Ross Douthat, The End of the Sex Abuse Crisis, The NY Times
The conversation about Catholicism and Pope Francis is about to be dominated by the topics of the environment and climate change, thanks to tomorrow’s (official; there have been leaks) release of the pontiff’s ecological encyclical, Laudato Si. But let me sneak in a belated comment on last week’s news that the Vatican is setting up a tribunal to handle accusations of negligence by bishops in sex abuse cases, with coincided, probably not coincidentally, with the resignations of the archbishop of Minneapolis-St. Paul and his auxiliary over their handling of a now-defrocked predator priest.
When the Francis era began, I wrote a column and then a blog post arguing that nothing in his pontificate would matter nearly as much as the restoration of moral credibility, the lifting of scandal’s shadow, and that Bergoglio/Francis would be judged above all on whether he took concrete steps to bring accountability not only to abusive priests (where the church had taken most of the necessary steps under Benedict) but to those bishops and cardinals who protected them (where it conspicuously had not). I’m not sure if the sweep of my judgment quite holds up given all the other issues that this very active pontiff has stirred up or may stir up soon. But the basic point still holds: The reason the sex abuse issue was a crisis for the church rather than just a scandal was that it exposed systemic failures of governance within the Catholic hierarchy, systemic culpability on the part of the episcopate, and neither Rome nor the bishops themselves seemed to have any kind of response that wasn’t ad hoc, situational, and self-protective.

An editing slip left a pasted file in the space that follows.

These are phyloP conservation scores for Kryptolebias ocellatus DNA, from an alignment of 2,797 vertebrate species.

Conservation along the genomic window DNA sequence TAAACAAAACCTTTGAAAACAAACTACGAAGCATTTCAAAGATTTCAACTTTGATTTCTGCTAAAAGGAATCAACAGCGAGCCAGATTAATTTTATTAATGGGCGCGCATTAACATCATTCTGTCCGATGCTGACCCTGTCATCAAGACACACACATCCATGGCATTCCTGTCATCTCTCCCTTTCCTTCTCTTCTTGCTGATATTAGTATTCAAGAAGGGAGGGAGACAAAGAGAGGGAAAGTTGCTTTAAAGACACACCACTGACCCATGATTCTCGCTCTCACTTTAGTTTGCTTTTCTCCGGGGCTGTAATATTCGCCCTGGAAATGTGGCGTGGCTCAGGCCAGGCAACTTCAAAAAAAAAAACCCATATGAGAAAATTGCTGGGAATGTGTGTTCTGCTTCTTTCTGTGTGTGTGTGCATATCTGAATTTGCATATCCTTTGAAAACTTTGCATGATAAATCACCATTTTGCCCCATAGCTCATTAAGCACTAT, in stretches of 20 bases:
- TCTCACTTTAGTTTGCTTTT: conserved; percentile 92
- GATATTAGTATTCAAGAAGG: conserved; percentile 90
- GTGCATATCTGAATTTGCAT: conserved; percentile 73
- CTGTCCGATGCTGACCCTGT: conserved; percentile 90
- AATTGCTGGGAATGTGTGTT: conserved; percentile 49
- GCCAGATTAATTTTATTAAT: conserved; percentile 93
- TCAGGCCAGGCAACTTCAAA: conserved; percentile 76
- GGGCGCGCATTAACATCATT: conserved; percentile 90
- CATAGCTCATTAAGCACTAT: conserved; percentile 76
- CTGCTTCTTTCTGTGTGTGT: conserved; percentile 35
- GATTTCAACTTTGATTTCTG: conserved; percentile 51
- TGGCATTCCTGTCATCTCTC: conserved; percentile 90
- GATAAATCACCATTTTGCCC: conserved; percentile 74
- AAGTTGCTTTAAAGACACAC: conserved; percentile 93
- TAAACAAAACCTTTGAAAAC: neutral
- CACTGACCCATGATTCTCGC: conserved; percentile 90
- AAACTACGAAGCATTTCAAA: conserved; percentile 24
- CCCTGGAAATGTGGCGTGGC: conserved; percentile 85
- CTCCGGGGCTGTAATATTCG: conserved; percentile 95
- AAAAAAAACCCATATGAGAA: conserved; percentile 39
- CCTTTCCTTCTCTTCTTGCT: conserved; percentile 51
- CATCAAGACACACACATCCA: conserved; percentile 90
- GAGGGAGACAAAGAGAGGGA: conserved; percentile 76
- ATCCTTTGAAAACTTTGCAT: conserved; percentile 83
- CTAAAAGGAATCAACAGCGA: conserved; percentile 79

So for the sex abuse crisis to actually end, as opposed to just sort of gradually petering out as offending bishops aged and died and disappeared, something needed to be done to insure that nothing so systematic could happen again. And the mechanisms established under the last pope, while appropriate and admirable, were not sufficient to this task, because they only applied to abusive priests rather than encompassing the blindness and arrogance and fecklessness that kept those priests in the ministry.
Now, though, it seems like the church will finally have a mechanism fitted to those sins. Francis had already moved personally to remove a handful of bishops, but those moves probably personalized the process unduly, turning the pontiff into a kind of one-man supreme court, and inspiring talk of enemies’ lists among (mostly traditionalist) Catholics skeptical of his choice of targets. Such talk will accompany the operations of the tribunal, too, no doubt, but a formal process will at least minimize it, and hopefully lend some transparency to the path from complaints to resignations.
Of course how the path will work is still uncertain; whether it will be confined (or should be confined) to problems related to sex abuse is also a good and weighty question. As with every Vatican response to the sex abuse scandal, the new tribunal promises to centralize power further within the church, which to some extent an ironic result given this pontiff’s (at least rhetorical) bias toward decentralization and the importance of ecclesiastical “peripheries.” And such centralization will no doubt have unforeseeable consequences: There may come a time, in this pontificate or another, where this move turns out to have implications for other forms of policing from Rome, other reasons for disciplining and removing bishops, at which point the list of people championing a strong hand in the Vatican may grow somewhat shorter than today.
But whatever consequences await the church in the future, after the long Lent Catholics (especially American Catholics) endured in the last decade this is a necessary, important, and I think morally-essential step. It will not end sexual scandals in the church (those will never end), but it might write, at last, the last chapter in the story of this particular era of scandal-driven crisis. Depending on how you feel about Benedict XVI you can see it either as Francis finishing his predecessor’s impressive (if belated) work on sex abuse or taking the crucial step that Benedict wasn’t bold enough to take; both readings contain elements of the truth. But either way this pontiff deserves great credit, and the promise, finally, of systematic accountability for bishops will loom large in Francis’s legacy whatever else comes next.